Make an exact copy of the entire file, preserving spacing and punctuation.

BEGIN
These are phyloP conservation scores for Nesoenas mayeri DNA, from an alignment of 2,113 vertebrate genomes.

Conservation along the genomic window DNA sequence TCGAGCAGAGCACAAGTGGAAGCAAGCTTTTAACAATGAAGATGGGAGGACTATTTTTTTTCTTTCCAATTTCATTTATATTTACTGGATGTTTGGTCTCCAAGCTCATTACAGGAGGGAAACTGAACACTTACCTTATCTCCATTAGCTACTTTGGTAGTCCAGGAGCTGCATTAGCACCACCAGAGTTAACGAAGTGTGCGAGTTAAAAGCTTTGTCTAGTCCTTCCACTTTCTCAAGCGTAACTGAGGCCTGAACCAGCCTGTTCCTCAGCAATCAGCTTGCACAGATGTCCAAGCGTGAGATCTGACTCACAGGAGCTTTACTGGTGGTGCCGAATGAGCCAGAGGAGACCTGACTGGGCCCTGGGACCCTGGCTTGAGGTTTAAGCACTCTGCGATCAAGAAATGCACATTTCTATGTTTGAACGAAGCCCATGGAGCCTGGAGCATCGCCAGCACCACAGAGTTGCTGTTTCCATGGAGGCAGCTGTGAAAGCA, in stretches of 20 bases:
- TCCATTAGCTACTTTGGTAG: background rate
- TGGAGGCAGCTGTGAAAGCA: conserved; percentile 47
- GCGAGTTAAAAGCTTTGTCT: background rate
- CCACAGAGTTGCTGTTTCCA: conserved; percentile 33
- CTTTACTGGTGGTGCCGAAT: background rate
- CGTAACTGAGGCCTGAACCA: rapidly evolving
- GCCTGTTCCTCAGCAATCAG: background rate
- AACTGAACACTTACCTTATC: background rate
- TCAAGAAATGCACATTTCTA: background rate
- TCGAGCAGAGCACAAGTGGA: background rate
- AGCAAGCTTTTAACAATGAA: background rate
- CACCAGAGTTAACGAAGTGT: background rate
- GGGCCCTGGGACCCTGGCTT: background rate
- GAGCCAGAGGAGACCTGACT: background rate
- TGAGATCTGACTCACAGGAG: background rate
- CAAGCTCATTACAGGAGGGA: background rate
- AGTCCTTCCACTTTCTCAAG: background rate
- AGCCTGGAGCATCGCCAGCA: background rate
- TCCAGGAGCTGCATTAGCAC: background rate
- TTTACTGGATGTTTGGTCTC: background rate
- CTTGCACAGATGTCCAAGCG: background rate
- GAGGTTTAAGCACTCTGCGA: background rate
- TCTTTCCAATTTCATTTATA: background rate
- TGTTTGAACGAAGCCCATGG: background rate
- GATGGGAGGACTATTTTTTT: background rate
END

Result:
These are phyloP conservation scores for Nesoenas mayeri DNA, from an alignment of 2,113 vertebrate genomes.

Conservation along the genomic window DNA sequence TCGAGCAGAGCACAAGTGGAAGCAAGCTTTTAACAATGAAGATGGGAGGACTATTTTTTTTCTTTCCAATTTCATTTATATTTACTGGATGTTTGGTCTCCAAGCTCATTACAGGAGGGAAACTGAACACTTACCTTATCTCCATTAGCTACTTTGGTAGTCCAGGAGCTGCATTAGCACCACCAGAGTTAACGAAGTGTGCGAGTTAAAAGCTTTGTCTAGTCCTTCCACTTTCTCAAGCGTAACTGAGGCCTGAACCAGCCTGTTCCTCAGCAATCAGCTTGCACAGATGTCCAAGCGTGAGATCTGACTCACAGGAGCTTTACTGGTGGTGCCGAATGAGCCAGAGGAGACCTGACTGGGCCCTGGGACCCTGGCTTGAGGTTTAAGCACTCTGCGATCAAGAAATGCACATTTCTATGTTTGAACGAAGCCCATGGAGCCTGGAGCATCGCCAGCACCACAGAGTTGCTGTTTCCATGGAGGCAGCTGTGAAAGCA, in stretches of 20 bases:
- TCCATTAGCTACTTTGGTAG: background rate
- TGGAGGCAGCTGTGAAAGCA: conserved; percentile 47
- GCGAGTTAAAAGCTTTGTCT: background rate
- CCACAGAGTTGCTGTTTCCA: conserved; percentile 33
- CTTTACTGGTGGTGCCGAAT: background rate
- CGTAACTGAGGCCTGAACCA: rapidly evolving
- GCCTGTTCCTCAGCAATCAG: background rate
- AACTGAACACTTACCTTATC: background rate
- TCAAGAAATGCACATTTCTA: background rate
- TCGAGCAGAGCACAAGTGGA: background rate
- AGCAAGCTTTTAACAATGAA: background rate
- CACCAGAGTTAACGAAGTGT: background rate
- GGGCCCTGGGACCCTGGCTT: background rate
- GAGCCAGAGGAGACCTGACT: background rate
- TGAGATCTGACTCACAGGAG: background rate
- CAAGCTCATTACAGGAGGGA: background rate
- AGTCCTTCCACTTTCTCAAG: background rate
- AGCCTGGAGCATCGCCAGCA: background rate
- TCCAGGAGCTGCATTAGCAC: background rate
- TTTACTGGATGTTTGGTCTC: background rate
- CTTGCACAGATGTCCAAGCG: background rate
- GAGGTTTAAGCACTCTGCGA: background rate
- TCTTTCCAATTTCATTTATA: background rate
- TGTTTGAACGAAGCCCATGG: background rate
- GATGGGAGGACTATTTTTTT: background rate